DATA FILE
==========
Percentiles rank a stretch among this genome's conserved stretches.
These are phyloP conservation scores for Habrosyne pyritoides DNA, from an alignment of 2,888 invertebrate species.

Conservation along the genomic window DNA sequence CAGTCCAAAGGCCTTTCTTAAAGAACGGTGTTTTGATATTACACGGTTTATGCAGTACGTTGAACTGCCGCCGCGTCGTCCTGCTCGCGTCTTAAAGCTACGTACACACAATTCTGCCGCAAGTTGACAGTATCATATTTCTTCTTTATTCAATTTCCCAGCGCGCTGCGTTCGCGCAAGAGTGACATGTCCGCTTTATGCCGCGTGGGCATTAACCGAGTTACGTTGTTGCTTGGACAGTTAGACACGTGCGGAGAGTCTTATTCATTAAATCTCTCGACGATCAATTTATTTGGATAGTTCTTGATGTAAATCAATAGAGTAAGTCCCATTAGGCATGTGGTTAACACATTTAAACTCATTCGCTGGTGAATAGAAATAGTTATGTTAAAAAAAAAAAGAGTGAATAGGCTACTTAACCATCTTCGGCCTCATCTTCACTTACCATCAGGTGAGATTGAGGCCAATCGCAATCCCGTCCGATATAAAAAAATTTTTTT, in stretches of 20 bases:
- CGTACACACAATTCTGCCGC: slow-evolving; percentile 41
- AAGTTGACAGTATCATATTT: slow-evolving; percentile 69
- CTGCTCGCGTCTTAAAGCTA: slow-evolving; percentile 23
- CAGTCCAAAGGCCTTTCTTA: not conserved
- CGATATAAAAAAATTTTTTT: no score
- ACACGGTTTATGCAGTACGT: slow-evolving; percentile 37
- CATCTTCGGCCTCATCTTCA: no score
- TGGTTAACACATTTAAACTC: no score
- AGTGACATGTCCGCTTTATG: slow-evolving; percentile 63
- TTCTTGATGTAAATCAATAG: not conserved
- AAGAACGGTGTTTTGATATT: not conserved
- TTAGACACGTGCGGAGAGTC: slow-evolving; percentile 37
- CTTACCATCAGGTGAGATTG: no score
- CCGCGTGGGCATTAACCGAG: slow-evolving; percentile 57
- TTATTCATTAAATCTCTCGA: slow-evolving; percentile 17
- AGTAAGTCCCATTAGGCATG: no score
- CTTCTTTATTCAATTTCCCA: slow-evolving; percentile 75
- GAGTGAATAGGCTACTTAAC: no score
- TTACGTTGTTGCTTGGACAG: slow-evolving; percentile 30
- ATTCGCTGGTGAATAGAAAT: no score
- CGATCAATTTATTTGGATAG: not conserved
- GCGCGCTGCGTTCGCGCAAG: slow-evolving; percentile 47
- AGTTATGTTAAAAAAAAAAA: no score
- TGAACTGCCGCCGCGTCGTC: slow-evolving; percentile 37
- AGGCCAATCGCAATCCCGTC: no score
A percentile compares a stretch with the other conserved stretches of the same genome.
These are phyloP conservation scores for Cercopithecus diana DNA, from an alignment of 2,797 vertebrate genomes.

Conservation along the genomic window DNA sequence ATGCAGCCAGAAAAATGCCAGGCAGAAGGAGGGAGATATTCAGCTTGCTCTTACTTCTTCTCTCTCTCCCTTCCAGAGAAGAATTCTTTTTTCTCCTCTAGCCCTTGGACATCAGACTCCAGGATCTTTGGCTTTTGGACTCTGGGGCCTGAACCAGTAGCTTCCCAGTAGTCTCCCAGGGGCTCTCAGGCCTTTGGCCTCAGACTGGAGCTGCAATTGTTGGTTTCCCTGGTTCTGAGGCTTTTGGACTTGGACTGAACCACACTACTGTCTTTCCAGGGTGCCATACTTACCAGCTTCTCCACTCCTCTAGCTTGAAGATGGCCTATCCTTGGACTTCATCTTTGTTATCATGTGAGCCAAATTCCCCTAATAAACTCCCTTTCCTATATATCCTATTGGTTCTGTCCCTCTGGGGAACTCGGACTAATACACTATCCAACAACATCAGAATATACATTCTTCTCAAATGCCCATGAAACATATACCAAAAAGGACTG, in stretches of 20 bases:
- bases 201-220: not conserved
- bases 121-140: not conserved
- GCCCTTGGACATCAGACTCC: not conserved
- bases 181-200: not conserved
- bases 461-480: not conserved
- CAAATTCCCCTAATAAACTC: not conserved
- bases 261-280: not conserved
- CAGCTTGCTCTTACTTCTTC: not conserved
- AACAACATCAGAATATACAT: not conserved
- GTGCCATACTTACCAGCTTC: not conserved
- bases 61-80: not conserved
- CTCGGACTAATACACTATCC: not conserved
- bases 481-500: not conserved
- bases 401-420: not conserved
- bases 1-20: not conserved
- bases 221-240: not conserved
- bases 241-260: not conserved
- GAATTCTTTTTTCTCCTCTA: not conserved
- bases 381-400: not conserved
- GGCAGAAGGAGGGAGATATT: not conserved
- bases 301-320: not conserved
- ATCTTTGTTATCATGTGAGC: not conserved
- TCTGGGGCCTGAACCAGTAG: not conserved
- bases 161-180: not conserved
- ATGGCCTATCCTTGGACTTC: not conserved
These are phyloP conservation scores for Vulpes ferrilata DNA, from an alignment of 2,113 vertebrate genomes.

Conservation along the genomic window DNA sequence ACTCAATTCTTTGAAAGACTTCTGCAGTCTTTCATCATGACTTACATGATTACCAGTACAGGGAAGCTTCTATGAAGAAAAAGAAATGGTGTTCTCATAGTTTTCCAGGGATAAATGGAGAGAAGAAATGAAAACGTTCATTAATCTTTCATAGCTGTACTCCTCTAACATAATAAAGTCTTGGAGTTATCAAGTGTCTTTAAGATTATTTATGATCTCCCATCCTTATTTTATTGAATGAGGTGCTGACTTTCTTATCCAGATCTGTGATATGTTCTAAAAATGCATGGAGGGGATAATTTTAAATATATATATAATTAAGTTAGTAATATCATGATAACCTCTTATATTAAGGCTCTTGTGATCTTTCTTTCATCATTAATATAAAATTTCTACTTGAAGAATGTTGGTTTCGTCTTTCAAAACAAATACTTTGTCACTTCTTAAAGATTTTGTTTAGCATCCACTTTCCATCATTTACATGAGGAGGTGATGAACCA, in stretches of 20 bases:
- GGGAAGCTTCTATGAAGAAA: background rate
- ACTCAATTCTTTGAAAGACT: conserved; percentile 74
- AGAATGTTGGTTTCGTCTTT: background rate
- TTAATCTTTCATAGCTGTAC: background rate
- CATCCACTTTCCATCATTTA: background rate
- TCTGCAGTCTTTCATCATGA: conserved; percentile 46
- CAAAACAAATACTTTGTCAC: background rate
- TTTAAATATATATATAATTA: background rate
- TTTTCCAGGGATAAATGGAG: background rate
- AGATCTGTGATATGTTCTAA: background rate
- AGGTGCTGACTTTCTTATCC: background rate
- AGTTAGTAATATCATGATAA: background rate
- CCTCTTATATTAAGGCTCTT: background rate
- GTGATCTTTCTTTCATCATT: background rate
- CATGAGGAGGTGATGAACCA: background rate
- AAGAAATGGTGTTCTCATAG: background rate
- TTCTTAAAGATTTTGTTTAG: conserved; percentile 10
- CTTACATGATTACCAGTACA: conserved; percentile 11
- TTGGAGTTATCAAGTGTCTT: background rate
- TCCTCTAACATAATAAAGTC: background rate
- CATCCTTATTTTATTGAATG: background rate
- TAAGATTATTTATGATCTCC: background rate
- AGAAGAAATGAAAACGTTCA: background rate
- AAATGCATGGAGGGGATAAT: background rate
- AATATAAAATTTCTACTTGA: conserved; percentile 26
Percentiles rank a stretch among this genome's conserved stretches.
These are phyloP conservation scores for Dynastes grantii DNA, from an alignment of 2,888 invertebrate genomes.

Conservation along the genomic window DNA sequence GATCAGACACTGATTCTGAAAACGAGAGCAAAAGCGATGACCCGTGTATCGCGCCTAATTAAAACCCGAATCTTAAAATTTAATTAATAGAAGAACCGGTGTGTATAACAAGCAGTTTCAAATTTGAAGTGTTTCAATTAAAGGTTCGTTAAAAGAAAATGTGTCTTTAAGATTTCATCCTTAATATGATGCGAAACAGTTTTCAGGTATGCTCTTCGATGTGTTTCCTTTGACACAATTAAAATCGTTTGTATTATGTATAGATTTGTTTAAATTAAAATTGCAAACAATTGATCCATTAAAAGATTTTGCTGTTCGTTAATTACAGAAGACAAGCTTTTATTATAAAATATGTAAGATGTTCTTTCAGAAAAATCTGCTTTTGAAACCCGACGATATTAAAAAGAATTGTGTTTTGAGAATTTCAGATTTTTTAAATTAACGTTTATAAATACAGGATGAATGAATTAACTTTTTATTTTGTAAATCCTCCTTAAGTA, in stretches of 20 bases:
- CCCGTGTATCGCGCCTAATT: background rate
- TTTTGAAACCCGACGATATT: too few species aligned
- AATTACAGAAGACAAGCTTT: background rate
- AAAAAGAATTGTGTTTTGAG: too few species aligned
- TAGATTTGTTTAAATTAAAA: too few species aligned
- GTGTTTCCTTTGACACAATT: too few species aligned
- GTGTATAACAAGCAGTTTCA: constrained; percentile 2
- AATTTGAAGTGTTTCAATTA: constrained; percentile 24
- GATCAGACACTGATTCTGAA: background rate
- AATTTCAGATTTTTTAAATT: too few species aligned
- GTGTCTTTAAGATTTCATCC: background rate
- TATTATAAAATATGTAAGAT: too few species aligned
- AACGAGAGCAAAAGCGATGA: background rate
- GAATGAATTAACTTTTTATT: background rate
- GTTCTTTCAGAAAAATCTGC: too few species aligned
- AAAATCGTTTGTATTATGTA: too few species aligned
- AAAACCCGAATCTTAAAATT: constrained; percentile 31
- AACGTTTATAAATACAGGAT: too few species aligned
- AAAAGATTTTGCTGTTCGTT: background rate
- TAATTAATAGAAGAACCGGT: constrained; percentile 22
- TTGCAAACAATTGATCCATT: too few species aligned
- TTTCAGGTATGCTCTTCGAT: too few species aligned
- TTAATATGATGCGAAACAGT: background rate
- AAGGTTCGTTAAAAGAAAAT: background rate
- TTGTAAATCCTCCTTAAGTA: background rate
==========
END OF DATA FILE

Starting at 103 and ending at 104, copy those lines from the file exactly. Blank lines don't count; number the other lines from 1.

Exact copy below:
- AAAACCCGAATCTTAAAATT: constrained; percentile 31
- AACGTTTATAAATACAGGAT: too few species aligned